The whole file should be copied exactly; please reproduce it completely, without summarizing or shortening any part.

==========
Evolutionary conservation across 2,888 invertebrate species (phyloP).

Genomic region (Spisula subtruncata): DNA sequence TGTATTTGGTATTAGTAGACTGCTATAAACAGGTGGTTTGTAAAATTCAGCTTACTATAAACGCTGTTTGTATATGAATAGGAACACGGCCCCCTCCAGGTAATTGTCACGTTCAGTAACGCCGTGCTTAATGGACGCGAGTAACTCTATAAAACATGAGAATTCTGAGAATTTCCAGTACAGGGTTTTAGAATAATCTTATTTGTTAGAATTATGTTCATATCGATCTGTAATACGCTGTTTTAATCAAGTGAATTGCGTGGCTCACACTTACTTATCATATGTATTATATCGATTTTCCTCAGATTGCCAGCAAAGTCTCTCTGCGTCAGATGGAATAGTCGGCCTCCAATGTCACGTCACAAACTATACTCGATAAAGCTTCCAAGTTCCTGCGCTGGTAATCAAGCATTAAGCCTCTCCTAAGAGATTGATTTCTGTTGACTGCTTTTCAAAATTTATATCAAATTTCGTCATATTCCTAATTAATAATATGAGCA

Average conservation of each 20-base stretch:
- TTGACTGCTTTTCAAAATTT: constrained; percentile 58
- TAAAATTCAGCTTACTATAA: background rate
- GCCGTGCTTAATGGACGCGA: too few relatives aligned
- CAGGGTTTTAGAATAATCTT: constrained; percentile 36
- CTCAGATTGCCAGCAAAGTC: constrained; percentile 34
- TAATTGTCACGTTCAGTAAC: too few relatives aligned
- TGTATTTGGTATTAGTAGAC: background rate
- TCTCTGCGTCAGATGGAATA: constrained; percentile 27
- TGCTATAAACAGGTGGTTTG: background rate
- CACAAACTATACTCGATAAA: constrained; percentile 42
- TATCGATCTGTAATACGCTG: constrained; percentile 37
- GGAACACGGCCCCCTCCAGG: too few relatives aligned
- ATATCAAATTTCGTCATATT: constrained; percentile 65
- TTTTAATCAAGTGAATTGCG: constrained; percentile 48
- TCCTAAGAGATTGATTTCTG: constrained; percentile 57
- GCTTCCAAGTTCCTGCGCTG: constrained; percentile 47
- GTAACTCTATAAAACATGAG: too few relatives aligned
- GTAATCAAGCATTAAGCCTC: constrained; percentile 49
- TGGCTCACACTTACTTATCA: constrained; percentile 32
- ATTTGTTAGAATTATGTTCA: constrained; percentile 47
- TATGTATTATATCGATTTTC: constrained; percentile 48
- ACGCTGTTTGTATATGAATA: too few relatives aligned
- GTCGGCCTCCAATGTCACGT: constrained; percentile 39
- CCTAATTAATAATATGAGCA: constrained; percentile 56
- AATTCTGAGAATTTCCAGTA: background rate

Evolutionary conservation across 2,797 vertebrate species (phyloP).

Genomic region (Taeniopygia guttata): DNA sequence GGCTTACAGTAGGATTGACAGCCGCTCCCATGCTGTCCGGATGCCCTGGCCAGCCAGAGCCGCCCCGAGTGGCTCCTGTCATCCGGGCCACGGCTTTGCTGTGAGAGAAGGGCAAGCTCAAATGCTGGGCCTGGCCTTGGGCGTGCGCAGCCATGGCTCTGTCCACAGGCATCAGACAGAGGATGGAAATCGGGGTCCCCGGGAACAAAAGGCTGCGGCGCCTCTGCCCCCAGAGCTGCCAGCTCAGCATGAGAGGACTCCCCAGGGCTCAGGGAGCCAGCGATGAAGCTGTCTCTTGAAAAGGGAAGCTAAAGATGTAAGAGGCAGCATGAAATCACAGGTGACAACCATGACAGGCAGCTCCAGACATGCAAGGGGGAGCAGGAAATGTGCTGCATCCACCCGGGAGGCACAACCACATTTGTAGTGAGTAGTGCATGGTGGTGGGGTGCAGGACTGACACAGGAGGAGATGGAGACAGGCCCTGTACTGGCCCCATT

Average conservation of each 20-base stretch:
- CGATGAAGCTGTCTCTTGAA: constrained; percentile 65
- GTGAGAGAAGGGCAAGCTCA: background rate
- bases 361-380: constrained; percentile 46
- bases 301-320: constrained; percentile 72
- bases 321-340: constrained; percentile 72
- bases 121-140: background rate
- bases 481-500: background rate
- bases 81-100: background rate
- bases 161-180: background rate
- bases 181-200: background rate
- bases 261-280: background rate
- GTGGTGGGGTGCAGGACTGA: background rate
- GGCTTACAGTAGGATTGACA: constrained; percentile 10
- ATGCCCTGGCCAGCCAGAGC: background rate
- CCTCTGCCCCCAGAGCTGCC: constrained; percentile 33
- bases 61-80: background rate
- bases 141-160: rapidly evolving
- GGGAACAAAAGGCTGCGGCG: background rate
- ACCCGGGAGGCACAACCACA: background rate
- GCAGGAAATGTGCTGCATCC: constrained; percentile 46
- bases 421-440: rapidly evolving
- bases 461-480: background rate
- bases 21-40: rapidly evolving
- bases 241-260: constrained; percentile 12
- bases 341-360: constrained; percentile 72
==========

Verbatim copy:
Evolutionary conservation across 2,888 invertebrate species (phyloP).

Genomic region (Spisula subtruncata): DNA sequence TGTATTTGGTATTAGTAGACTGCTATAAACAGGTGGTTTGTAAAATTCAGCTTACTATAAACGCTGTTTGTATATGAATAGGAACACGGCCCCCTCCAGGTAATTGTCACGTTCAGTAACGCCGTGCTTAATGGACGCGAGTAACTCTATAAAACATGAGAATTCTGAGAATTTCCAGTACAGGGTTTTAGAATAATCTTATTTGTTAGAATTATGTTCATATCGATCTGTAATACGCTGTTTTAATCAAGTGAATTGCGTGGCTCACACTTACTTATCATATGTATTATATCGATTTTCCTCAGATTGCCAGCAAAGTCTCTCTGCGTCAGATGGAATAGTCGGCCTCCAATGTCACGTCACAAACTATACTCGATAAAGCTTCCAAGTTCCTGCGCTGGTAATCAAGCATTAAGCCTCTCCTAAGAGATTGATTTCTGTTGACTGCTTTTCAAAATTTATATCAAATTTCGTCATATTCCTAATTAATAATATGAGCA

Average conservation of each 20-base stretch:
- TTGACTGCTTTTCAAAATTT: constrained; percentile 58
- TAAAATTCAGCTTACTATAA: background rate
- GCCGTGCTTAATGGACGCGA: too few relatives aligned
- CAGGGTTTTAGAATAATCTT: constrained; percentile 36
- CTCAGATTGCCAGCAAAGTC: constrained; percentile 34
- TAATTGTCACGTTCAGTAAC: too few relatives aligned
- TGTATTTGGTATTAGTAGAC: background rate
- TCTCTGCGTCAGATGGAATA: constrained; percentile 27
- TGCTATAAACAGGTGGTTTG: background rate
- CACAAACTATACTCGATAAA: constrained; percentile 42
- TATCGATCTGTAATACGCTG: constrained; percentile 37
- GGAACACGGCCCCCTCCAGG: too few relatives aligned
- ATATCAAATTTCGTCATATT: constrained; percentile 65
- TTTTAATCAAGTGAATTGCG: constrained; percentile 48
- TCCTAAGAGATTGATTTCTG: constrained; percentile 57
- GCTTCCAAGTTCCTGCGCTG: constrained; percentile 47
- GTAACTCTATAAAACATGAG: too few relatives aligned
- GTAATCAAGCATTAAGCCTC: constrained; percentile 49
- TGGCTCACACTTACTTATCA: constrained; percentile 32
- ATTTGTTAGAATTATGTTCA: constrained; percentile 47
- TATGTATTATATCGATTTTC: constrained; percentile 48
- ACGCTGTTTGTATATGAATA: too few relatives aligned
- GTCGGCCTCCAATGTCACGT: constrained; percentile 39
- CCTAATTAATAATATGAGCA: constrained; percentile 56
- AATTCTGAGAATTTCCAGTA: background rate

Evolutionary conservation across 2,797 vertebrate species (phyloP).

Genomic region (Taeniopygia guttata): DNA sequence GGCTTACAGTAGGATTGACAGCCGCTCCCATGCTGTCCGGATGCCCTGGCCAGCCAGAGCCGCCCCGAGTGGCTCCTGTCATCCGGGCCACGGCTTTGCTGTGAGAGAAGGGCAAGCTCAAATGCTGGGCCTGGCCTTGGGCGTGCGCAGCCATGGCTCTGTCCACAGGCATCAGACAGAGGATGGAAATCGGGGTCCCCGGGAACAAAAGGCTGCGGCGCCTCTGCCCCCAGAGCTGCCAGCTCAGCATGAGAGGACTCCCCAGGGCTCAGGGAGCCAGCGATGAAGCTGTCTCTTGAAAAGGGAAGCTAAAGATGTAAGAGGCAGCATGAAATCACAGGTGACAACCATGACAGGCAGCTCCAGACATGCAAGGGGGAGCAGGAAATGTGCTGCATCCACCCGGGAGGCACAACCACATTTGTAGTGAGTAGTGCATGGTGGTGGGGTGCAGGACTGACACAGGAGGAGATGGAGACAGGCCCTGTACTGGCCCCATT

Average conservation of each 20-base stretch:
- CGATGAAGCTGTCTCTTGAA: constrained; percentile 65
- GTGAGAGAAGGGCAAGCTCA: background rate
- bases 361-380: constrained; percentile 46
- bases 301-320: constrained; percentile 72
- bases 321-340: constrained; percentile 72
- bases 121-140: background rate
- bases 481-500: background rate
- bases 81-100: background rate
- bases 161-180: background rate
- bases 181-200: background rate
- bases 261-280: background rate
- GTGGTGGGGTGCAGGACTGA: background rate
- GGCTTACAGTAGGATTGACA: constrained; percentile 10
- ATGCCCTGGCCAGCCAGAGC: background rate
- CCTCTGCCCCCAGAGCTGCC: constrained; percentile 33
- bases 61-80: background rate
- bases 141-160: rapidly evolving
- GGGAACAAAAGGCTGCGGCG: background rate
- ACCCGGGAGGCACAACCACA: background rate
- GCAGGAAATGTGCTGCATCC: constrained; percentile 46
- bases 421-440: rapidly evolving
- bases 461-480: background rate
- bases 21-40: rapidly evolving
- bases 241-260: constrained; percentile 12
- bases 341-360: constrained; percentile 72